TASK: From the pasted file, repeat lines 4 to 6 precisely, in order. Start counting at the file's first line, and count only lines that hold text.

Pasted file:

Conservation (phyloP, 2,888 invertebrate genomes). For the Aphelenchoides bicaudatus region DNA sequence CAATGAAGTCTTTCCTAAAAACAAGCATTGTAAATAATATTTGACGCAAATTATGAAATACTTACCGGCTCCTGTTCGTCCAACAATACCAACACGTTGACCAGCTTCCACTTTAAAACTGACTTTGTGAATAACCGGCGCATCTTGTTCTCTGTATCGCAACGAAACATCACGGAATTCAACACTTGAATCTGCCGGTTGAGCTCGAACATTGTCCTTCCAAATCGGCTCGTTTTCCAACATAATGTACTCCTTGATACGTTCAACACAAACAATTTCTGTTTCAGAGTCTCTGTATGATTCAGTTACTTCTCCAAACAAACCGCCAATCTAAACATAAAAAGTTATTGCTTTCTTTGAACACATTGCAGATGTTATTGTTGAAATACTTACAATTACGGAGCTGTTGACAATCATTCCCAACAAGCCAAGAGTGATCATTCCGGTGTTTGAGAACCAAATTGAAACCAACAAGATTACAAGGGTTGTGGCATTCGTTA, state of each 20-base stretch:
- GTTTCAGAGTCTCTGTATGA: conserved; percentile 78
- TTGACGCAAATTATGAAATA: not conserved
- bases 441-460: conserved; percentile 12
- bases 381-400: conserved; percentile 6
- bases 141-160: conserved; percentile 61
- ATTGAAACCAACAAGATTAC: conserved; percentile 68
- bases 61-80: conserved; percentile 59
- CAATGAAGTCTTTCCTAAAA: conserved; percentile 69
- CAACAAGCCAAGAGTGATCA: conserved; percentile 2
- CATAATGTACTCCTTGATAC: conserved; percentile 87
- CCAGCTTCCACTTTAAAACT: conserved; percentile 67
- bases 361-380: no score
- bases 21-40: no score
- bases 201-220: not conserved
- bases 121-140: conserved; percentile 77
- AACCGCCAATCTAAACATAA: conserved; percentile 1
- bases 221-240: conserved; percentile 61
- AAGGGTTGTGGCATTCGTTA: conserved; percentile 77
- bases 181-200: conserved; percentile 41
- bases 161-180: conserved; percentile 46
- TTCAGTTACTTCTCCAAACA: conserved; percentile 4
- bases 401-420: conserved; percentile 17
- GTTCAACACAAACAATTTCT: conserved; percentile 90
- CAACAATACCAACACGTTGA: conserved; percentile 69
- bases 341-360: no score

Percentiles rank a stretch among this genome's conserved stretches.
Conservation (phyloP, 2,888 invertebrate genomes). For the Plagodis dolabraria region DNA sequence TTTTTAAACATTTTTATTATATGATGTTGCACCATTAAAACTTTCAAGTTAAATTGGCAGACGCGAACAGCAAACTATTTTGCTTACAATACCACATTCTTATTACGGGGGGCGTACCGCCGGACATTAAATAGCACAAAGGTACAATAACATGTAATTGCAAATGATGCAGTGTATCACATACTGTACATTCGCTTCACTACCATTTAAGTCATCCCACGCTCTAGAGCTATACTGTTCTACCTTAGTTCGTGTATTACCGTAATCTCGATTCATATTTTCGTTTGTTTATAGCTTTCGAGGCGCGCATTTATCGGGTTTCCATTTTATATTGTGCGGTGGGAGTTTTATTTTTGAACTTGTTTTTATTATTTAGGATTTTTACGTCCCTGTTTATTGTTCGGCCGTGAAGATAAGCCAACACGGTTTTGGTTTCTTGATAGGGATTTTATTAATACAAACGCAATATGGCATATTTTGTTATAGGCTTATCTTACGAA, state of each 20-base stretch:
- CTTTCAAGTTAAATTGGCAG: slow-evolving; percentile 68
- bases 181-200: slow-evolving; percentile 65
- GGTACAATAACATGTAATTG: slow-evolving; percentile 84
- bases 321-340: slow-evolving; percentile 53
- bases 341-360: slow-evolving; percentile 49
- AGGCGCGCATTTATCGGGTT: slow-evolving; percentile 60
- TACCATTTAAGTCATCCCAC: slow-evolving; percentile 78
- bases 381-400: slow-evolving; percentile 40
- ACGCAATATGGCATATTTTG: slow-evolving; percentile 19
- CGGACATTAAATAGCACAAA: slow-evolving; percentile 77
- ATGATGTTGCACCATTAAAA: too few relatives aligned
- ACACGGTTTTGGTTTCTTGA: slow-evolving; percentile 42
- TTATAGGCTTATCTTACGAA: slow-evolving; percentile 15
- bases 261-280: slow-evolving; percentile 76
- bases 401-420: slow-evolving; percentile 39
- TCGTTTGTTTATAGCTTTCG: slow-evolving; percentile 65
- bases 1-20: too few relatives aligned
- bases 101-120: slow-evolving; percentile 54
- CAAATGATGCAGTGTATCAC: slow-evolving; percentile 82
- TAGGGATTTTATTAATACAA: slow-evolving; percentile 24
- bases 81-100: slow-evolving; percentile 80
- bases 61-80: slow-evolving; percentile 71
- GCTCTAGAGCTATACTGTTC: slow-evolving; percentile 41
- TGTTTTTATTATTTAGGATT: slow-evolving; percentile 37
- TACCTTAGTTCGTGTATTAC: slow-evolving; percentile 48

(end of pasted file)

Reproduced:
- bases 441-460: conserved; percentile 12
- bases 381-400: conserved; percentile 6
- bases 141-160: conserved; percentile 61